My first experience with Minga came on the Day of the Dead, when I was forcibly ejected from my peaceful slumber at five in the morning, handed a pair of boots and a machete, and pushed out the door with no more direction than “Follow them, today is Minga.” I sleepily splashed through the Lupi River and stumbled into the jungle after a group of loud, laughing women who squelched up the muddy hillside, hacking through weeds and vines along the way. I had no idea where we were going, but I’d become accustomed to never being informed about anything, so I just swung my machete and kept climbing.

Eventually, we emerged at a place I recognized: a small clearing up in the hills where water collects in a shallow pool and leaves through a rusted pipe sticking into the side. This is where my community gets their water. There were men standing knee-deep in the pool, tossing shovelfuls of sand over their shoulders to allow more room for water to collect, and there were people “cleaning” the clearing—which just means cutting down anything that gets in their way. Somebody said something in Kichwa, and everyone laughed uproariously and looked right at me, which I assumed meant they were making fun of me. This happens often; they think it’s hilarious that I can’t understand Kichwa. It turned out they were just complimenting the “beautiful” way I use a machete, which somehow became a running joke that is still brought up to this day.

Silly jokes aside, that day turned out to be fantastic. I worked harder than I had in a long time, and at the end of it I found myself sitting around with everyone, talking and eating cookies and feeling more like a part of the family than ever. I also came to understand what “Minga” is: a group effort when there’s a problem that needs fixing. Minga is the definition of collaboration and community. It is everyone coming together to accomplish something that seems daunting at first, but with all of us helping, ends up taking almost no time at all.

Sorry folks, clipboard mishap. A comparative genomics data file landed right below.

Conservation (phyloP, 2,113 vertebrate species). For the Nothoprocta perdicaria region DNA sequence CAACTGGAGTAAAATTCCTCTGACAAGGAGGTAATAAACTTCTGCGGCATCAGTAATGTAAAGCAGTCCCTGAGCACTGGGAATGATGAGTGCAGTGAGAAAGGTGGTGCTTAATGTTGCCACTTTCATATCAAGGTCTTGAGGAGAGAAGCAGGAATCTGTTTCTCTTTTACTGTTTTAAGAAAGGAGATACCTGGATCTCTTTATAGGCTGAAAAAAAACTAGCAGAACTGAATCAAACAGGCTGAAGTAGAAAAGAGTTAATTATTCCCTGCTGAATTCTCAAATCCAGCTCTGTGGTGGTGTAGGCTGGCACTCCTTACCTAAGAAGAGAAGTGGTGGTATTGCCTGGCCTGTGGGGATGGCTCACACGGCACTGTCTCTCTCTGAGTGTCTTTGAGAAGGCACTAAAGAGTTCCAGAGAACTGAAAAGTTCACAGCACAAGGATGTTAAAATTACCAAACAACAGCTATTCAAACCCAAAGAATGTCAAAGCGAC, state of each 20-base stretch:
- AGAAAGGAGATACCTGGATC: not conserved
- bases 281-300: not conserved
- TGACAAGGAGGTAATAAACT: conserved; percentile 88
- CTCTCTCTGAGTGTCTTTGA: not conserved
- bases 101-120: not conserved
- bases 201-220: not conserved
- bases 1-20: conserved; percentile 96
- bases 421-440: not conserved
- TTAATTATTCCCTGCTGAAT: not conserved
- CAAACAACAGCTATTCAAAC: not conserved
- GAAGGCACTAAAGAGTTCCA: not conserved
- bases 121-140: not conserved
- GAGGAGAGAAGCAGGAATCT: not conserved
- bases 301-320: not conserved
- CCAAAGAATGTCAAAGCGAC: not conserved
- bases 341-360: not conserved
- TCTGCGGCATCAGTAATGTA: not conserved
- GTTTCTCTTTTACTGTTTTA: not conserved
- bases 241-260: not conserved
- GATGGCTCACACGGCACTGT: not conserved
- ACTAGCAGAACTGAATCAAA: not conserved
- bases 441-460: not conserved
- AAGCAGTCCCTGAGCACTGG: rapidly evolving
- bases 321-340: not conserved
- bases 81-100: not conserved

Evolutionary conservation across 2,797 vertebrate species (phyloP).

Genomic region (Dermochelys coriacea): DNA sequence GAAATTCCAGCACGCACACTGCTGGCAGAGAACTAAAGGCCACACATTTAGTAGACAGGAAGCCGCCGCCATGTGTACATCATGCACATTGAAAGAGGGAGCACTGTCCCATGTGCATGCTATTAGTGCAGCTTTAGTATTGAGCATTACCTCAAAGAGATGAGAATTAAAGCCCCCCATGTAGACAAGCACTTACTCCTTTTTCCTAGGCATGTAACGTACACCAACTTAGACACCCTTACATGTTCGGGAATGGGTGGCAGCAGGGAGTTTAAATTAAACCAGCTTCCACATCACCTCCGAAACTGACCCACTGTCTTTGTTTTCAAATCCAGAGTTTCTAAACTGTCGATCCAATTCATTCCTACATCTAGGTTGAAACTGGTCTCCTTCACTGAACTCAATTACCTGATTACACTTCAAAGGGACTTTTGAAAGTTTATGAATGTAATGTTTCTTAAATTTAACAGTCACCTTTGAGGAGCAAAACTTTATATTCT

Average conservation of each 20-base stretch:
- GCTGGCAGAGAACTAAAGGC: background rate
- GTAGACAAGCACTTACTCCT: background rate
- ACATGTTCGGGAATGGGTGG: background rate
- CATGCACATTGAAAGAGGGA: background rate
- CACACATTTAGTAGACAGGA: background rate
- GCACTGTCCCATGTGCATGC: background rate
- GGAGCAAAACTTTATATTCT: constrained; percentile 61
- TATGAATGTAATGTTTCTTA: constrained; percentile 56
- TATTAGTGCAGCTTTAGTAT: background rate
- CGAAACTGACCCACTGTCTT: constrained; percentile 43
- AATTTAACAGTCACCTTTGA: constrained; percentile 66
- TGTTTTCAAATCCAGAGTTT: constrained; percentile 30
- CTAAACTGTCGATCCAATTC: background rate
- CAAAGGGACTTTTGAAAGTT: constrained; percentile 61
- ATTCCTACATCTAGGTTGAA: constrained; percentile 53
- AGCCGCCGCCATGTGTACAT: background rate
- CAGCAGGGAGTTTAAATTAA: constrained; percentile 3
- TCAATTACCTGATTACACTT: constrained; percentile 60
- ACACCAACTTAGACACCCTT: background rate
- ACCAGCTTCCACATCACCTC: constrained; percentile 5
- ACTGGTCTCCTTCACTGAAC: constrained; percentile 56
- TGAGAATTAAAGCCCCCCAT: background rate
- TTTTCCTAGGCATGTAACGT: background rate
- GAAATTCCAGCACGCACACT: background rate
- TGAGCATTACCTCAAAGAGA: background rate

Since that first day, I’ve grown to truly love Minga, waking up early and joining the ranks of friends and family members to spend a day doing sweaty manual labor. I’ll never forget the time we constructed a huge, single-use building to be taken down after the New Years’ party, or when we tore down Rukumama’s straw roof and replaced it with one of tin, or especially the day we spent draining water from a muddy plot of land and turning it into a soccer field. I’ll never forget when I was hauling logs with my host dad while everyone was taking a juice break, and my old, grisly uncles nodded proudly and called me sinchi warmi—“strong woman” in Kichwa. Or all the time I’ve spent helping the women cook lunch for the whole community. We all cram into a tiny kitchen mostly dominated by pots so big they could be bathtubs, and I feel just like one of them as I chop vegetables and join in on the latest Lupi gossip.

Honestly, it’s because of Minga that the community of Lupi knows and cares about me. It’s the reason I’ve been able to integrate fully and gain the reputation I want to have, and there’s no better feeling than hearing my neighbors laughingly recount stories about me and even brag about me to visitors! This kind of family collaboration is such a beautiful thing that I feel doesn’t happen nearly enough in the US; we don’t even have a word for Minga in English. But I might have to initiate some grand problem-solving efforts in my own family when I come home because I will miss Minga too much to let it go.